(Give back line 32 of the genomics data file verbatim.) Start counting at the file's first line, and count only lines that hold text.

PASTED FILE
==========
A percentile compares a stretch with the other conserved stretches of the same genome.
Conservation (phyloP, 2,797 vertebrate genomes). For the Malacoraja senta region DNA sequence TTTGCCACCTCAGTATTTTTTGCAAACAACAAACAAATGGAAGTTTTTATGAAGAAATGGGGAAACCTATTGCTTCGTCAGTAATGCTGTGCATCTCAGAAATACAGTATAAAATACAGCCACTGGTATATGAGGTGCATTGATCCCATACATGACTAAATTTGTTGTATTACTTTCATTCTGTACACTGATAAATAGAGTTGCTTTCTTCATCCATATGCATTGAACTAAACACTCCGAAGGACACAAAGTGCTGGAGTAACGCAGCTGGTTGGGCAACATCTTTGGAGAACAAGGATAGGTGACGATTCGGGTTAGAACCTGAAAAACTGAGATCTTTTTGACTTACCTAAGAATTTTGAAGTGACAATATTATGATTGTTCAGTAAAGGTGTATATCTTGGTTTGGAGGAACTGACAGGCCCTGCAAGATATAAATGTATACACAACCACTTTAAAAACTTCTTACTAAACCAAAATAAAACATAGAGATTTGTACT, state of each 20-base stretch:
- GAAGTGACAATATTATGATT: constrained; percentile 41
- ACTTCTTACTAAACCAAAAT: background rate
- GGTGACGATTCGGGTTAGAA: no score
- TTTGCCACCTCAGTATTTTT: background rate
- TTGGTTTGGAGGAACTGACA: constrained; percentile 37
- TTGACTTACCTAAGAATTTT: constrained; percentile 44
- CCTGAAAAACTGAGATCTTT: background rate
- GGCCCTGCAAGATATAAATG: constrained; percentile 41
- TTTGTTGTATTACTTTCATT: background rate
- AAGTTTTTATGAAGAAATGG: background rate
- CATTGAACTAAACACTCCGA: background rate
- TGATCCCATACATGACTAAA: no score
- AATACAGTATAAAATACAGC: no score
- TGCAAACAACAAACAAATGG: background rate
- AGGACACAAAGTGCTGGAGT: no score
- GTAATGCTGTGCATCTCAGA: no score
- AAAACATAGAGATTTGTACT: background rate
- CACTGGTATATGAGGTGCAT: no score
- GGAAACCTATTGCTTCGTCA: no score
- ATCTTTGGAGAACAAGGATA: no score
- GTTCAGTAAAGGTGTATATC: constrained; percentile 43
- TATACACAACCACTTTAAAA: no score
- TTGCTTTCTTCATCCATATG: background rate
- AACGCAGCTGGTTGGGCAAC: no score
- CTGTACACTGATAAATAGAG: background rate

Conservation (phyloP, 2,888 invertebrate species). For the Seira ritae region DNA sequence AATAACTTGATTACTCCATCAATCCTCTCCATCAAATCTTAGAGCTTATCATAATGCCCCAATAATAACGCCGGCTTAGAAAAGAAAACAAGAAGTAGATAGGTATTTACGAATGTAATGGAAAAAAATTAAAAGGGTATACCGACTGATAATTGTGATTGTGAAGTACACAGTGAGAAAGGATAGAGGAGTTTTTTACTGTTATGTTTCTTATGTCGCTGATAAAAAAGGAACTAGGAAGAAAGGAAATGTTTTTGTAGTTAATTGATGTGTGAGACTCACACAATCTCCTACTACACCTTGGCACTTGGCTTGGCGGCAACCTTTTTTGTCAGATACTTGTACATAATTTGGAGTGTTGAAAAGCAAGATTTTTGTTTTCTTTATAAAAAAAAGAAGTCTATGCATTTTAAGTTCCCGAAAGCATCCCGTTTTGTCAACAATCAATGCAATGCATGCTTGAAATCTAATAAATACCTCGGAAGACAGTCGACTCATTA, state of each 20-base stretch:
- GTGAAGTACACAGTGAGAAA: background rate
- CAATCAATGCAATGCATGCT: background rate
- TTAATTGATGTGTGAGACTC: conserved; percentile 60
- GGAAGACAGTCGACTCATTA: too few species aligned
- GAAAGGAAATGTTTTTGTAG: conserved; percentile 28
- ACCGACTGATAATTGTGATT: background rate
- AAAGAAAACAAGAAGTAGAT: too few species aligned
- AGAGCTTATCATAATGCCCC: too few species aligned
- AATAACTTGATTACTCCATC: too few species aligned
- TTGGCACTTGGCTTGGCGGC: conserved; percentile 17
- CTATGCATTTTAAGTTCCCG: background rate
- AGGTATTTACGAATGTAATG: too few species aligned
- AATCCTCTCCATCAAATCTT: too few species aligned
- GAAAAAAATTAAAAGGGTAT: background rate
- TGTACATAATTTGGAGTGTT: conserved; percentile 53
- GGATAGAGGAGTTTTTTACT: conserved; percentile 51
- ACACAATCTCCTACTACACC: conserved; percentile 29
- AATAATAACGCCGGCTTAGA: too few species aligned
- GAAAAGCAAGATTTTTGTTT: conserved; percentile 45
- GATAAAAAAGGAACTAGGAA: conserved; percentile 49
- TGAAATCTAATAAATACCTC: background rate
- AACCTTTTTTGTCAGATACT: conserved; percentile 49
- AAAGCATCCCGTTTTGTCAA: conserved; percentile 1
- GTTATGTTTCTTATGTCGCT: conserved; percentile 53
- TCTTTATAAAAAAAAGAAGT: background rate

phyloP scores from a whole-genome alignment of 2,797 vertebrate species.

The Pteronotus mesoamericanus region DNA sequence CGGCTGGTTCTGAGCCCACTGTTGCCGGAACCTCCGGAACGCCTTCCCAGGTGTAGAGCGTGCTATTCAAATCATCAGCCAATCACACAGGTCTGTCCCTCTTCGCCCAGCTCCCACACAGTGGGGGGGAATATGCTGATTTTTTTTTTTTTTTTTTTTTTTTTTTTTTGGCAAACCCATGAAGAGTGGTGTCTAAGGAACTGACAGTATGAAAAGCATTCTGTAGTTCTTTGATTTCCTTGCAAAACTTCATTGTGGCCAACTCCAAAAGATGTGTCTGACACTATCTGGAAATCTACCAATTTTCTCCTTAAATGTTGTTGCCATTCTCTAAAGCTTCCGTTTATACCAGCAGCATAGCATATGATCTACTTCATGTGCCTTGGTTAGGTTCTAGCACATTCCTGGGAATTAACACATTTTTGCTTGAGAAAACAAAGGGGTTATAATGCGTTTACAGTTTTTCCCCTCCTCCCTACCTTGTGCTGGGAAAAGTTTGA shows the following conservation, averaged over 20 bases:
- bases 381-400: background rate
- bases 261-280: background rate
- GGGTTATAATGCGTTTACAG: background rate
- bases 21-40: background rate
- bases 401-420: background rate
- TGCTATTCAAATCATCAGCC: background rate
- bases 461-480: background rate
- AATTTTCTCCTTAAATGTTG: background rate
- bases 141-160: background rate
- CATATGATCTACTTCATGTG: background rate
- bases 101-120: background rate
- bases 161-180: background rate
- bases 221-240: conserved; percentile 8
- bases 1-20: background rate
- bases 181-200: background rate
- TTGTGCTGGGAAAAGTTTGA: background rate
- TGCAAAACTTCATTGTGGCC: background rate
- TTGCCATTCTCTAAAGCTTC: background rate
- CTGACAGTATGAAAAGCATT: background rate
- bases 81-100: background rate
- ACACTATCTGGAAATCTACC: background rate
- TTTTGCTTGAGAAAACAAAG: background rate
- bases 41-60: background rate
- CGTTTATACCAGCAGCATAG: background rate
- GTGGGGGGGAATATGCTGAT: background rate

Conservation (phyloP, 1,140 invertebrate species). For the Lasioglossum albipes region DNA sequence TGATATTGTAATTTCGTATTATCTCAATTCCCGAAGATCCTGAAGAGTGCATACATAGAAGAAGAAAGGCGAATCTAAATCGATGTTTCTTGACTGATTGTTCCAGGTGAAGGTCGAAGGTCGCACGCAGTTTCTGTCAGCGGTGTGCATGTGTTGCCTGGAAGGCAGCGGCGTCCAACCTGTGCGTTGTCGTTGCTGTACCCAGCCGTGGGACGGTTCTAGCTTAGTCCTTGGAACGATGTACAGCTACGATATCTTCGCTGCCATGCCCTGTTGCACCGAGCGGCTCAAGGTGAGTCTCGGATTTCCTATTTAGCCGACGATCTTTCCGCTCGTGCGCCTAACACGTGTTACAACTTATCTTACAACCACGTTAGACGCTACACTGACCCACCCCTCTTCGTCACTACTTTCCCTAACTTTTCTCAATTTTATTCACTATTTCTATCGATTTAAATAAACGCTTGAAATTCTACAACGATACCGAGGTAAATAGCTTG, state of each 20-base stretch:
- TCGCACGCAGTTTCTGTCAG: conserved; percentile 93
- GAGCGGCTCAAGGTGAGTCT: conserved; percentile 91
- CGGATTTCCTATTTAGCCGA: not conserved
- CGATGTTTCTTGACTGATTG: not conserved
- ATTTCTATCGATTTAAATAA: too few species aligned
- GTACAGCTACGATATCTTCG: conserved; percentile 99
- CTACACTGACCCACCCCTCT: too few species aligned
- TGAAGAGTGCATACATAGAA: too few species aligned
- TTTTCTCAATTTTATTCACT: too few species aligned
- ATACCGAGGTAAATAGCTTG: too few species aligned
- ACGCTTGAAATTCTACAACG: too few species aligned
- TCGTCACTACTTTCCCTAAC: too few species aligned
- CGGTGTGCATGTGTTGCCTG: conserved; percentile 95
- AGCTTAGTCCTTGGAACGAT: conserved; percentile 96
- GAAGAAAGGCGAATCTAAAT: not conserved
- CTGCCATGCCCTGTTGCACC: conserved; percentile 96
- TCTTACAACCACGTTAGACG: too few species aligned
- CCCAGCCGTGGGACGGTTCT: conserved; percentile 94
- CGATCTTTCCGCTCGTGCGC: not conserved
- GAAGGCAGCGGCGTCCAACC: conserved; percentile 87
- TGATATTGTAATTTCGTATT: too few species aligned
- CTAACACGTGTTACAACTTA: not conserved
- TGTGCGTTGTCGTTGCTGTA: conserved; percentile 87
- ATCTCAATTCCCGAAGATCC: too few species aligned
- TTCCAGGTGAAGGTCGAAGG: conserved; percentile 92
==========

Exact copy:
- GGAAGACAGTCGACTCATTA: too few species aligned